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Recognition of Isolated Instrument Tones - PowerPoint PPT Presentation

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Recognition of Isolated Instrument Tones

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    Slide 1:Recognition of Isolated Instrument Tones by Conservatory Students Asha Srinivasan, David Sullivan, and Ichiro Fujinaga Peabody Conservatory of Music Johns Hopkins University

    Slide 2:Overview Background Aims Method Set-up of previous experiments Results Conclusions

    Slide 3:Background Musicians have a remarkable ability to recognize instruments by timbre However, previous experiments using isolated tones suggest that recognition rates range between 36.5% and 90.0%. Recently, timbre-recognition computer models have been able to match or exceed these rates.

    Slide 4:Aims Verify previous experiments Measure the effect of ensemble experience Generate more detailed baseline data to help evaluate computer performance

    Slide 5:Method Eighty-eight subjects participated in the experiment. They were undergraduate ear-training students (66), composition students (19), and faculty (3). Personal information was collected: gender, degree/year, major, primary instrument, # of years formal training, orchestral/band experience, compositional/conducting experience, perfect pitch, # of years ear-training All tones were taken from the McGill University Master Samples.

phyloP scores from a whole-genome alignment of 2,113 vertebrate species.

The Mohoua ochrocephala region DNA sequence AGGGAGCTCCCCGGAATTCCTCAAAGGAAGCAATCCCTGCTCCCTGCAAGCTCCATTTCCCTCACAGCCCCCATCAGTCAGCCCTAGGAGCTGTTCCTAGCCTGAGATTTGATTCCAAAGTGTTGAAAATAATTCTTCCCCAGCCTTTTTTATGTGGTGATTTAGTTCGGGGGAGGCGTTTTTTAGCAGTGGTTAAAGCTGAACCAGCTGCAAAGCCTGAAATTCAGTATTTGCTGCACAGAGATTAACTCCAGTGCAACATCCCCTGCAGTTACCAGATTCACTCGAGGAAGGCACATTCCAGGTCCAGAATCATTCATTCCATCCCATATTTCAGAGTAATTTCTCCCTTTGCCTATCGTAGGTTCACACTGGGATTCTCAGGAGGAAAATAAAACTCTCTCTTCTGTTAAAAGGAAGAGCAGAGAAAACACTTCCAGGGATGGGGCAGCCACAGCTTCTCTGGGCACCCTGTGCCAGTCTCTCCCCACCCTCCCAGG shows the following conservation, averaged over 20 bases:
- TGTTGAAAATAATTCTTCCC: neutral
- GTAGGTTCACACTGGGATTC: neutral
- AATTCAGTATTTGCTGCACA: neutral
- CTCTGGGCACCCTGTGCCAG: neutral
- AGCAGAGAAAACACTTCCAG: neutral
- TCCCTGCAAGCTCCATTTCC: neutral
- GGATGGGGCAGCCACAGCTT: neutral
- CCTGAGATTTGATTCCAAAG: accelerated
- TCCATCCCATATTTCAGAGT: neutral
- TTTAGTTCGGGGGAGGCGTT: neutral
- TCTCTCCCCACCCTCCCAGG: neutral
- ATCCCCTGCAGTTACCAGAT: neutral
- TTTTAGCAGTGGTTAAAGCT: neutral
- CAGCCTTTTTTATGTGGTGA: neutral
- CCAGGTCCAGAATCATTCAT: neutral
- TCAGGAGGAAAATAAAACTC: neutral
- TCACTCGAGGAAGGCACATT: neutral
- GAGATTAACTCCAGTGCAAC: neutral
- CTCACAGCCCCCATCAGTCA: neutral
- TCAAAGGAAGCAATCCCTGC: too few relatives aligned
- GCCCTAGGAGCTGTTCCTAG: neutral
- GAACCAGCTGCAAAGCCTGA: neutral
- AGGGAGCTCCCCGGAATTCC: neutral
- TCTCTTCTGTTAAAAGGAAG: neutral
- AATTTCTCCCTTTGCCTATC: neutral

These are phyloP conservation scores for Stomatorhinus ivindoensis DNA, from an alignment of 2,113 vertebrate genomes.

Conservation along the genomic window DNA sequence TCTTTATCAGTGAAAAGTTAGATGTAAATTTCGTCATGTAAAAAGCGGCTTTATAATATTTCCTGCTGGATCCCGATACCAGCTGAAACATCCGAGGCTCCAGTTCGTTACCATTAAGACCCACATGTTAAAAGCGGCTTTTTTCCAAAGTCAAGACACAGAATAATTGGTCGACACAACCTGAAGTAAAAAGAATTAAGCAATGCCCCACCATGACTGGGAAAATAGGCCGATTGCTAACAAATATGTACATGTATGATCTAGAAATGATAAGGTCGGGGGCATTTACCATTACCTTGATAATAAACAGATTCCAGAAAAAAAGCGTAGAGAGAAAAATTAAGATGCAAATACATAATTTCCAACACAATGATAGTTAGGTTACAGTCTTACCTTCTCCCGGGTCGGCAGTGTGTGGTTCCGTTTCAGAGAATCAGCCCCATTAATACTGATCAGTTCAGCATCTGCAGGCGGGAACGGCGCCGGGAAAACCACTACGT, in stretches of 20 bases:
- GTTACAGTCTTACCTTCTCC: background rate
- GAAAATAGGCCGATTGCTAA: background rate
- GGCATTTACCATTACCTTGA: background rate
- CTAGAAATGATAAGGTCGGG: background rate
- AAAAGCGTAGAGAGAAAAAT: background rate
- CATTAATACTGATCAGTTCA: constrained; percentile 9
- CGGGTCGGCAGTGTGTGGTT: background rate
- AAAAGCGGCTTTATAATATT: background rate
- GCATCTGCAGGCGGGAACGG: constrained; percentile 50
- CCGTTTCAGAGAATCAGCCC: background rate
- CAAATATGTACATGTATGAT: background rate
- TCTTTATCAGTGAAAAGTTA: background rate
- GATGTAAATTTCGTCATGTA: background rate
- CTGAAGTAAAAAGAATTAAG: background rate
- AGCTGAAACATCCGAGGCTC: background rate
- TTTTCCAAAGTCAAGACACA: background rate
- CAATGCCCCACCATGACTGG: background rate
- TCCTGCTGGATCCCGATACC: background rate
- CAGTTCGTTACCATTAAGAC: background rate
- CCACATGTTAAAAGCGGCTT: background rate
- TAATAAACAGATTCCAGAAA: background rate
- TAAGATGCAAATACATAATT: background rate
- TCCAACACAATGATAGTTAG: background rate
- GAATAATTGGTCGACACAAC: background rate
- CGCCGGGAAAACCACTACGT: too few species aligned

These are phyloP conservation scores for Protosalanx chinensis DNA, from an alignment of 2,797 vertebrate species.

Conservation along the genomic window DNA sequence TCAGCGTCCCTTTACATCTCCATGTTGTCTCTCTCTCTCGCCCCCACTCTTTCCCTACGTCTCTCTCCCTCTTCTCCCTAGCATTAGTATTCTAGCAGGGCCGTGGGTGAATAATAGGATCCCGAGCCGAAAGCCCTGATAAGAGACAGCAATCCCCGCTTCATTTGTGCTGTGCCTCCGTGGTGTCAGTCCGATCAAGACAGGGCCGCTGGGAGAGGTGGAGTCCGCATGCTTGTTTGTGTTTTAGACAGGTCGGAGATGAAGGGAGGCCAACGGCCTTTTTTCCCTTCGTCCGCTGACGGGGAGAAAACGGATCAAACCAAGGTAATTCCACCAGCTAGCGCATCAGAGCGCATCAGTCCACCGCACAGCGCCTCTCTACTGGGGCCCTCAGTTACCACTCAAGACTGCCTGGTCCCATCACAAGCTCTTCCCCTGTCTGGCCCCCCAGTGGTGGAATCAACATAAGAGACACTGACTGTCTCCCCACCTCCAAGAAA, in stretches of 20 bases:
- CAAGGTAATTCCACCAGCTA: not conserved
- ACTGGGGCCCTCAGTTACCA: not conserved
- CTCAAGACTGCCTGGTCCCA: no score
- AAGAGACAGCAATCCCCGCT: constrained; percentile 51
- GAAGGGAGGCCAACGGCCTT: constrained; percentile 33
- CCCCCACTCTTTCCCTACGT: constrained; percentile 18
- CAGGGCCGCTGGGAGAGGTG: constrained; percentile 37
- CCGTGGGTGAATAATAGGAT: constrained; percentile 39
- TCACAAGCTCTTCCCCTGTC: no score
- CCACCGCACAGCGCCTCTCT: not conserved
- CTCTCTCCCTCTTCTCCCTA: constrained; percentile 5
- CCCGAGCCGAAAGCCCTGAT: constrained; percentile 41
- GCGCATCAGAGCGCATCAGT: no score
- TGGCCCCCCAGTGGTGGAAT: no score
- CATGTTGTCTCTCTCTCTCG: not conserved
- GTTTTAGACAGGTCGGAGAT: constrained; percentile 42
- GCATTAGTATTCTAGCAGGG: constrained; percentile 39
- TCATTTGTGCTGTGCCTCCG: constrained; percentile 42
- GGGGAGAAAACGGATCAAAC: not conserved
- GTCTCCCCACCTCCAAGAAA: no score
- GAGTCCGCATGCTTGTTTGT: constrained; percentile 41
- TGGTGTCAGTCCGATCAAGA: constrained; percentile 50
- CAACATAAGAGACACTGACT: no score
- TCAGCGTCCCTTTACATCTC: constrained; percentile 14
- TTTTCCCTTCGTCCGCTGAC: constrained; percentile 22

Slide 6:The Tests Two tests were performed: The first test included four sections, involving 2, 3, 9, and 27 instruments. In the second test, short training sessions preceded each section, involving 2, 9, and 27 instruments.

    Slide 7:Training sessions Ex: announce oboe, play 2 - 3 oboe samples; announce sax, play 2-3 sax samples The 27-instrument sessions were grouped by family and by similar sound

    Slide 8:List of Instruments

    Slide 9:List of Instruments

    Slide 10:Previous experiments and Peabody

    Slide 11:Recognition rates for previous human experiments

    Slide 12:Overview of Results Comparison of previous experiments and Peabody Family groupings Comparison of different groups of Peabody subjects Piano, Guitar, Voice (PGV) students vs. Non-PGV students Effect of the short-term training sessions

    Slide 13:Recognition rates for previous human experiments and Peabody results

    Slide 14:Previous computer experiments

    Slide 15:Recognition rates for previous computer and human experiments and Peabody

    Slide 16:Confusion matrix (2-instr. & 3-instr.)

    Slide 17:Confusion matrix (9-instr.)

    Slide 18:Confusion matrix (3D-View)

    Slide 19:Confusion matrix comparison

    Slide 20:Confusion matrix (27-instr.)

    Slide 21:Confusion matrix (3D-View)

    Slide 22:Confusion matrix (Martin)

    Slide 23:Confusion matrix (Family grouping for 9-instr. & 27-instr.)

    Slide 24:Confusion matrix comparison

    Slide 25:Family vs. Exact Answers

    Slide 26:Recognition rates for ear-training students, composition students, and faculty

    Slide 27:Piano, Guitar, Voice (PGV) students vs. Non-PGV students

    Slide 28:Effects of training on ear-training (47)and composition (6) subjects

    Slide 29:Conclusions Compared to previous experiments, the average scores of subjects in this experiment were considerably higher. Subjects who play orchestral instruments tended to score higher than those who do not. The short-term training sessions had a significant effect on the subjects performance for the 27-instrument test only. The excellent average score of the human subjects in this experiment presents new challenges for timbre-recognition computer models.